Organizational Climate In Mental Health

Submitted By Julie-DeVries
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Pages: 5

Aarons, G. A., & Sawitzky, A. C. (2006). Organizational culture and climate and mental health provider attitudes toward evidence-based practice. Psychological Services, 3(1), 61-72. doi:10.1037/1541-1559.3.1.61
Keeping a constructive culture and good organizational climate will lend itself to mental health providers being more welcoming to changes in practice and evidence-based practice
Caporoso, R. A., & Kiselica, M. S. (2004). Career counseling with clients who have a severe mental illness. Career Development Quarterly, 52(3), 235-2.
Developmental career counseling with persons with mental illness includes careful intake interviews, selecting assessment tools that take into account mental health symptoms, and setting appropriate goals. Clients with mental illness may lack maturity in career development, but developmentally-appropriate counsel will assist the clients in overcoming barriers to employment.
Casper, E. S. (2003). A self-rating scale for supported employment participants and practitioners. Psychiatric Rehabilitation Journal, 27(2), 151-158.
Researchers utilized the Need for Change scale (NFC) for persons in supported employment settings; the workers rated their satisfaction with employment. The results indicated an urgent need for change among the majority of subject. The use of the tool in career counseling may suggest factors that increase early termination of employment, and it may also be helpful to assess ongoing needs of employed persons with mental illness.

Casper, E. S., & Fishbein, S. (2002). Job satisfaction and job success as moderators of the self-esteem of people with mental illnesses. Psychiatric Rehabilitation Journal, 26(1), 33-42. doi:10.2975/26.2002.33.42
Self-esteem is proposed as an appropriate and modifiable outcome of career services for persons with mental illness. Self-esteem appears to vary with the levels of satisfaction and success that are dependent upon employment status.
Gregitis, S., Glacken, J., Julian, C., & Underwood, K. (2010). Comparing working role values of employed and unemployed Clubhouse members. Work, 36(1), 39-46. doi:10.3233/WOR-2010-01005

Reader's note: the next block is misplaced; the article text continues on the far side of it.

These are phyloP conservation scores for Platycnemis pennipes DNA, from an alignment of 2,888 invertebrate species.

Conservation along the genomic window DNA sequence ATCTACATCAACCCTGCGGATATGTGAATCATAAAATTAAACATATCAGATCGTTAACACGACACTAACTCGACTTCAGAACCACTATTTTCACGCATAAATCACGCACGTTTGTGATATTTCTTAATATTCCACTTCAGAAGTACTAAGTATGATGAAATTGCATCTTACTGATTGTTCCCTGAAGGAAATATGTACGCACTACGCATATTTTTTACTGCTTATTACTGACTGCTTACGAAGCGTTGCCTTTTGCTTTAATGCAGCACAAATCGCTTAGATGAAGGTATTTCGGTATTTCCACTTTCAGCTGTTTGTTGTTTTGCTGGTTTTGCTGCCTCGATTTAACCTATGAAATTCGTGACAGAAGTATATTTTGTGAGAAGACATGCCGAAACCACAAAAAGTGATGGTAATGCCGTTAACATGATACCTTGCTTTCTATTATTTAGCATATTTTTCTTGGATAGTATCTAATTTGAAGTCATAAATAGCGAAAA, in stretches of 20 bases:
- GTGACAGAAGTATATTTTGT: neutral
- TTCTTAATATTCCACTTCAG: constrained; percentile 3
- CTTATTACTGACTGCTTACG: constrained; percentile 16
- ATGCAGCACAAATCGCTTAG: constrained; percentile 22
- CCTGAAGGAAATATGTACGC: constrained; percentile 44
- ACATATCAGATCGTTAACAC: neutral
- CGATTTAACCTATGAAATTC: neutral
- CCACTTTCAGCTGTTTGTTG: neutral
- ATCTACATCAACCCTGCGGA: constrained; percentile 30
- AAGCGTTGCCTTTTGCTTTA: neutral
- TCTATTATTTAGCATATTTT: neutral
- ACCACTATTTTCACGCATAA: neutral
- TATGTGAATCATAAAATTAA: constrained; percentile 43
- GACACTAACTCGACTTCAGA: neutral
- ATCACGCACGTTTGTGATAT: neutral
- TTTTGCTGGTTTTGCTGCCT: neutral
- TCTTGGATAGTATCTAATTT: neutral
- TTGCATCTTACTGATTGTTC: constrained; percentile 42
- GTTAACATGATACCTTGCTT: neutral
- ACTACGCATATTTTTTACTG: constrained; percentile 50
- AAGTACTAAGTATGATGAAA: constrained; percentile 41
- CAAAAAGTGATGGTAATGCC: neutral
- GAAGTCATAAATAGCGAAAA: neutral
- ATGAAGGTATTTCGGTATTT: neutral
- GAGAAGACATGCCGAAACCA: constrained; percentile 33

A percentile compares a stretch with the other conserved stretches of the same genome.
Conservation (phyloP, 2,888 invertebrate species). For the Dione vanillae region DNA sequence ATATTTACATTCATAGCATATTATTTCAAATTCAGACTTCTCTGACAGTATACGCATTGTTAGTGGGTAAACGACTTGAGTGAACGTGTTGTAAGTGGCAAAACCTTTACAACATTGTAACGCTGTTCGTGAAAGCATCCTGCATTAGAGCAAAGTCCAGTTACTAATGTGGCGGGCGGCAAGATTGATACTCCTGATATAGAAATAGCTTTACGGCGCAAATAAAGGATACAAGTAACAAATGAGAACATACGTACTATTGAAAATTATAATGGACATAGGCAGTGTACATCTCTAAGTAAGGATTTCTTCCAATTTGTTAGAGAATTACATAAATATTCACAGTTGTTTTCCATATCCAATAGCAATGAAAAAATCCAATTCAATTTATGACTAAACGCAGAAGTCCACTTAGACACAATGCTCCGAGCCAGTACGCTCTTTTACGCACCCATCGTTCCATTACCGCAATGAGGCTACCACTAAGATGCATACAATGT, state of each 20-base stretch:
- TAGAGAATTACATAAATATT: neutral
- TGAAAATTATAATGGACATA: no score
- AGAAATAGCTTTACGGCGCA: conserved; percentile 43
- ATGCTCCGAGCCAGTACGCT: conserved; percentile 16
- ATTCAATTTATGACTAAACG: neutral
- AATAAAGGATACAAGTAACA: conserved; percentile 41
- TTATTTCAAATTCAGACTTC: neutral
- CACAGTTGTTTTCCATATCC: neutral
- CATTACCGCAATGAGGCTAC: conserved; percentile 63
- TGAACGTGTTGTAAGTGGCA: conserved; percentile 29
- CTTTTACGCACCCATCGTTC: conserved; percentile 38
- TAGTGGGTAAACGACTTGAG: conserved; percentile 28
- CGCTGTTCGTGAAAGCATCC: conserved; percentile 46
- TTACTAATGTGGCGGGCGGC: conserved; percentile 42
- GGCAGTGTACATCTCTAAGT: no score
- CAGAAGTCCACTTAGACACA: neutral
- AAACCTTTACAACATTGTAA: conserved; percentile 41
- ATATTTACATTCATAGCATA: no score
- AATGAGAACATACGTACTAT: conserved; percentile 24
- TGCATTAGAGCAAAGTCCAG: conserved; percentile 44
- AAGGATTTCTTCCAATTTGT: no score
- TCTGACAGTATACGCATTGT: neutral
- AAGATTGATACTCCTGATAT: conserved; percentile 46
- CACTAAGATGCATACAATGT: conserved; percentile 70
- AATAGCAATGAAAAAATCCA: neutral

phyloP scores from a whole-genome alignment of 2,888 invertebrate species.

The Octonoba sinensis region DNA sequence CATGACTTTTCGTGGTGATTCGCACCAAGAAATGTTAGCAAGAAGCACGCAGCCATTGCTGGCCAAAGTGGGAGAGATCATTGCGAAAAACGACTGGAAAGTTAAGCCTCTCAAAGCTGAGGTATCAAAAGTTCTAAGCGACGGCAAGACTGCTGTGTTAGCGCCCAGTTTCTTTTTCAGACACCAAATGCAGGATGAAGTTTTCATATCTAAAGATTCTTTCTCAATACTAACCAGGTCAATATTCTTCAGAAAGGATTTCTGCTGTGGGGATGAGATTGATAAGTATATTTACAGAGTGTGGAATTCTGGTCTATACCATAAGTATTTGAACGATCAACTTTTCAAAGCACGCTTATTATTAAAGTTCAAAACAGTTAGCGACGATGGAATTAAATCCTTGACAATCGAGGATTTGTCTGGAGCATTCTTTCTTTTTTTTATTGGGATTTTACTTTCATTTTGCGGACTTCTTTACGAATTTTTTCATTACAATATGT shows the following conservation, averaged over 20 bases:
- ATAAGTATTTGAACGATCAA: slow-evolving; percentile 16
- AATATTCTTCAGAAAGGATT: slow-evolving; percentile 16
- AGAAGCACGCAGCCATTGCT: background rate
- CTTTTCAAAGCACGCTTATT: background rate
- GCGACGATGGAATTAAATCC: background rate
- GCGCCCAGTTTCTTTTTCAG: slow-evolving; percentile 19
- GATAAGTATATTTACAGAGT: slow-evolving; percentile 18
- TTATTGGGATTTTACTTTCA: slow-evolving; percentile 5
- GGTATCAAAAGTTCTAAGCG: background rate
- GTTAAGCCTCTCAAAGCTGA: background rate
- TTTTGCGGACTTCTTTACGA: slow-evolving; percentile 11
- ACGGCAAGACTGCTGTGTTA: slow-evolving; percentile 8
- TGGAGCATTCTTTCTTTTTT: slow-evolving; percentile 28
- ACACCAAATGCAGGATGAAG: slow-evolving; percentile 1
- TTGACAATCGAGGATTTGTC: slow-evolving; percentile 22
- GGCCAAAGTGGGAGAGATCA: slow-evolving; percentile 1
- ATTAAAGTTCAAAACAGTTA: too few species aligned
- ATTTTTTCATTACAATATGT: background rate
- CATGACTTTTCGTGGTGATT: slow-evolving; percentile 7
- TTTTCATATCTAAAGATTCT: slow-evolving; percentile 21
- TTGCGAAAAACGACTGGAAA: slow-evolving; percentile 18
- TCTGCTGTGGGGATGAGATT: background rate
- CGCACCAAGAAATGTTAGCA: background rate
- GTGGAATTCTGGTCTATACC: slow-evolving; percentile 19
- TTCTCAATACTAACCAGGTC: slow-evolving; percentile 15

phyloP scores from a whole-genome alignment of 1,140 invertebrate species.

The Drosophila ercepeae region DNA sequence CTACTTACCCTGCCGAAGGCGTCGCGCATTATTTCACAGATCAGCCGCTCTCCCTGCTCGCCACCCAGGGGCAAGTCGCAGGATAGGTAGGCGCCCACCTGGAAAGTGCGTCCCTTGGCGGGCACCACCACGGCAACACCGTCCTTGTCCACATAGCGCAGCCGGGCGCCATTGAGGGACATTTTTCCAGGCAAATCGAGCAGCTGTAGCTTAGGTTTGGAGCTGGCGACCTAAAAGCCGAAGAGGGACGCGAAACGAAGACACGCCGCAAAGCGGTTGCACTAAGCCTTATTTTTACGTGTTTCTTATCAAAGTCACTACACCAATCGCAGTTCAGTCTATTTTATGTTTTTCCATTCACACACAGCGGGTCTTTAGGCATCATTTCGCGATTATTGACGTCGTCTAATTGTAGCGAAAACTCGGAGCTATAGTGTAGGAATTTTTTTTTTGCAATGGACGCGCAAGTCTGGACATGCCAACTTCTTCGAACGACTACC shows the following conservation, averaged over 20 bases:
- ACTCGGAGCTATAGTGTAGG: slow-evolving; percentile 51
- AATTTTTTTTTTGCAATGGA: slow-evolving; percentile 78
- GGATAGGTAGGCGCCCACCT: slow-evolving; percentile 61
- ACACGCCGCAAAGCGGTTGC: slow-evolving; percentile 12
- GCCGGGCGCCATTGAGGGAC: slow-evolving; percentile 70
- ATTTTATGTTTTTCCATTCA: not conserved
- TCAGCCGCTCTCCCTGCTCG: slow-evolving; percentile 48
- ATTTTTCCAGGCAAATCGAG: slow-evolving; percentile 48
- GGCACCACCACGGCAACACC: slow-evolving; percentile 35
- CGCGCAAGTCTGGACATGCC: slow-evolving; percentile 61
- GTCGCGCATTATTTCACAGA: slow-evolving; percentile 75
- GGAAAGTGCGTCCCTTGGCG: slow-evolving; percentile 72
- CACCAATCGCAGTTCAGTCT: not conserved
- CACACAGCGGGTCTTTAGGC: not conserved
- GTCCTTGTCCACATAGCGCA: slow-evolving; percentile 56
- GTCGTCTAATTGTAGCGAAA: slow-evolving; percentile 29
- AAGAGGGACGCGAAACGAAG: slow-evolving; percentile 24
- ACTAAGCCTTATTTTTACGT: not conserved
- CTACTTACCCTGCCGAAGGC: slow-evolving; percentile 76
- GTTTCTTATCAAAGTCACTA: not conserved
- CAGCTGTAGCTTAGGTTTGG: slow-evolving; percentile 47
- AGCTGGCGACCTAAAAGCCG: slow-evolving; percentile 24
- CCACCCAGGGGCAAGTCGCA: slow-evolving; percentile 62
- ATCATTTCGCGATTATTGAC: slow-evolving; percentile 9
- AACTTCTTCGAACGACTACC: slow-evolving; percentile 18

Results from questionnaires, surveys, and checklists showed no significant difference in the work role values of persons who are unemployed and those who are employed. The Clubhouse members all valued volition and motivation in work roles.
McKay, C. E., Osterman, R., Shaffer, J., Sawyer, E., Gerrard, E., & Olivera, N. (2012). Adapting Services to Engage Young Adults in ICCD Clubhouses. Psychiatric Rehabilitation Journal, 35(3), 181-188.
Successful clubhouse programs use strategies to engage young adults, such as outreach efforts led by young adults, supports and connections with educational institutions, addressing housing issues, and using technologies appealing to the population.
Szymanski, E.M., Hershenson, D.B., Ettinger, J.M., Enright, M.S. (1996) Work and disability: Issues and strategies in career development and job placement. Austin, TX: Pro-ed. In: Merz, M. A., & Harvey, R. B. (1998). Career development theory as a framework for assessment and planning in clubhouse-based transitional employment programs for people with psychiatric disabilities. Work (Reading, Mass.), 10(3), 219-233. doi:10.3233/WOR-1998-10303
A model of career development developed by Szymanski et al. (1996) includes five factors, which are interrelated within each group of factors and also across factor groups; any factor may encourage or discourage career development. The factors include contextual (such as socioeconomic), individual, mediating (such as future prospects), work environmental, and outcome. Merz and Harvey (1998) suggest the use of workshops to teach career planning skills in the clubhouse setting and utilizing the career development model.
Killackey, E. J., Jackson, H. J., Gleeson, J., Hickie, I. B., & McGorry, P. D. (2006). Exciting career opportunity beckons! Early intervention and vocational rehabilitation in